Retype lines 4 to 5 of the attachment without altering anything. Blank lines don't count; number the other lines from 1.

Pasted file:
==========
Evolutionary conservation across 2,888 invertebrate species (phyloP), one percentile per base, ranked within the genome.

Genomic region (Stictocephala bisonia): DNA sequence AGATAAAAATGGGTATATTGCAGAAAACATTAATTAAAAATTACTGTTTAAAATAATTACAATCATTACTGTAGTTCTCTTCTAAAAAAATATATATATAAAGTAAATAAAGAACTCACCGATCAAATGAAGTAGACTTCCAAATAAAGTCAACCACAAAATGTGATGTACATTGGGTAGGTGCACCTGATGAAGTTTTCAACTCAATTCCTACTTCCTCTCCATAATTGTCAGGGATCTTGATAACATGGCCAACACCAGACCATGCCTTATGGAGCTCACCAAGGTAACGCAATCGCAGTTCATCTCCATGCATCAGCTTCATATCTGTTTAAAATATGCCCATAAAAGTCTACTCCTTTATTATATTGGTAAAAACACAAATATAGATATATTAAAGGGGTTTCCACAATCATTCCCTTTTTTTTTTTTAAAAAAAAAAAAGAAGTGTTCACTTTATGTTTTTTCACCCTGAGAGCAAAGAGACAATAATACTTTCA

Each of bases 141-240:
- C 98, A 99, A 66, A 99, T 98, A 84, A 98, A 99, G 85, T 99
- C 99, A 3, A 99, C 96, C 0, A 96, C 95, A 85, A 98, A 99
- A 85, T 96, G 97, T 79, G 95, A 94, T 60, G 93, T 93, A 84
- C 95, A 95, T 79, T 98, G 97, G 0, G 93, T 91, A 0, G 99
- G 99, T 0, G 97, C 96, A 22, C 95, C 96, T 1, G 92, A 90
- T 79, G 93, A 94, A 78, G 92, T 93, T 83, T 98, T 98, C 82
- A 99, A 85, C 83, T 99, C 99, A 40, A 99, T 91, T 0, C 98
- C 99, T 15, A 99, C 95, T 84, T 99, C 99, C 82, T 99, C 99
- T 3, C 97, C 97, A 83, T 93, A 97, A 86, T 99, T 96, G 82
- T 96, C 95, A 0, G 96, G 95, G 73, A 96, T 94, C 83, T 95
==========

- C 98, A 99, A 66, A 99, T 98, A 84, A 98, A 99, G 85, T 99
- C 99, A 3, A 99, C 96, C 0, A 96, C 95, A 85, A 98, A 99